“A wicked problem is a problem that is difficult or impossible to solve because of incomplete, contradictory, and changing requirements that are often difficult to recognize,” wrote C. West Churchman in a 1967 editorial.
Since then, the term “wicked problem” has been used to describe an array of social and environmental problems that cannot be solved with a one-shot, fix-all. From climate change to poverty; clean water availability to air pollution — planet earth is bedeviled by a great number of truly wicked problems.
Sadly, yesterday’s ISIS inspired attack in London, which left four innocents and a deranged murderer dead, is a tragic reminder global terrorism now joins environmental degradation as a definitively wicked problem.
There is no one vaccine, or single inoculation shot that can either forewarn or prevent the kind of low-scale terrorist attack that took place outside of Britain’s parliament on Tuesday. No intelligence or counterterrorism agency has the power or capability to prevent a radicalized lunatic launching his car into unsuspecting pedestrians — in the same way no law enforcement agency has the capability to prevent an act of domestic violence.
Simply, terrorism and violent extremism are the symptoms of far too many uncontrollable social diseases. But this reality does little to discourage Muslim hating political entrepreneurs from pinning the blame on Islam — a ruse that finds a receptive audience from those who desperately seek the impossible one-shot solution to problem that is “difficult or impossible to solve because of incomplete, contradictory, and changing requirements that are often difficult to recognize.”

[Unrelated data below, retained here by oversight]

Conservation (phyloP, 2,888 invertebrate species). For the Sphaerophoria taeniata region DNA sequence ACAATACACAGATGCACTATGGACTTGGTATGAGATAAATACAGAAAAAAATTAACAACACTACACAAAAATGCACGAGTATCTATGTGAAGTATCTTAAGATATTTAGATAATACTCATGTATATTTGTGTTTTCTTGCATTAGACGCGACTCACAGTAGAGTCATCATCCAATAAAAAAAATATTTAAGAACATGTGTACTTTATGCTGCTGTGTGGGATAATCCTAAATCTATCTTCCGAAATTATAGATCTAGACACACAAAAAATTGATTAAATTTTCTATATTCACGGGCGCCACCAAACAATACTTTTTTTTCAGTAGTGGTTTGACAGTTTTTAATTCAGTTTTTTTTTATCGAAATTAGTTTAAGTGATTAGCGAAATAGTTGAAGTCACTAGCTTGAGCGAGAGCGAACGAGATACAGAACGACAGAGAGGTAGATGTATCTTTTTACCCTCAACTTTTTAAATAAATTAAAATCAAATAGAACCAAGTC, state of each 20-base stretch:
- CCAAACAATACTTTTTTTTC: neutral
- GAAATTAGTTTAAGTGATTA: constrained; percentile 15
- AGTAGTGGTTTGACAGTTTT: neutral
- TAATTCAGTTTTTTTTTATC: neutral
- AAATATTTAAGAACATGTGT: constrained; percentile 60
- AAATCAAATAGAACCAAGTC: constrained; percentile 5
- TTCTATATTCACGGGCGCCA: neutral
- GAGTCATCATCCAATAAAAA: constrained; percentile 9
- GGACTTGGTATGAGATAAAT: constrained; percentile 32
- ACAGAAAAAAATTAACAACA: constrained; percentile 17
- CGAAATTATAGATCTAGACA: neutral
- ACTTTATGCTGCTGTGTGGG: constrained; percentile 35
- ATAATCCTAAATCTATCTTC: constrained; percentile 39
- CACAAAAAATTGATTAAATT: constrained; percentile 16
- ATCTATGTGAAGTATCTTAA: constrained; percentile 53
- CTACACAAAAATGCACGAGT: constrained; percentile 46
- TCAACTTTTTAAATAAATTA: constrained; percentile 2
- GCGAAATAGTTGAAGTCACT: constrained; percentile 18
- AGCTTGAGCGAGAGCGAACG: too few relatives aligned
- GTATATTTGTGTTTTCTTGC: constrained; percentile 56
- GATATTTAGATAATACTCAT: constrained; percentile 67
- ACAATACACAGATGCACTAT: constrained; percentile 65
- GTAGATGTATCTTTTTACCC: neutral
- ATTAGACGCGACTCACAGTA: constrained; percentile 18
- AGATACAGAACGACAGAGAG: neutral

If you were to somehow make Islam vanish into thin air, you’d still be left with ISIS propaganda or even Anwar al-Awlaki YouTube videos — both of which make little or zero appeals to Islam, and much to actual injustices carried out by the West and Western backed despots in the Middle East. If were to somehow put an end to Western imperialism and brutal Arab dictatorships, you’d still be left with the socio-economic conditions that create “hotbeds” of violent extremism. If you were somehow able to put an end to the socio-economic conditions — such as high unemployment rates, demographic youth bulges, and human insecurity — you’d still be left with the kind of climate catastrophes that fueled the genocide in Darfur, and the civil war in Syria. From these conflicts and conditions, extremists emerge.
And then there’s the homegrown terrorist — like Khalid Masood, who carried out the London attack, and who was born Adrian Russell Ajao. His journey from common street criminal to sudden Muslim convert to wannabe ISIS jihadist mirrors that undertaken by the Paris and Charlie Hebdo attackers. It’s a familiar story that tracks marginalization, racism, criminal careerism, and a stint in prison that puts the convict in touch with a charismatic ISIS recruiter. This crime-terrorism nexus is one that has attracted much attention among terrorism academics.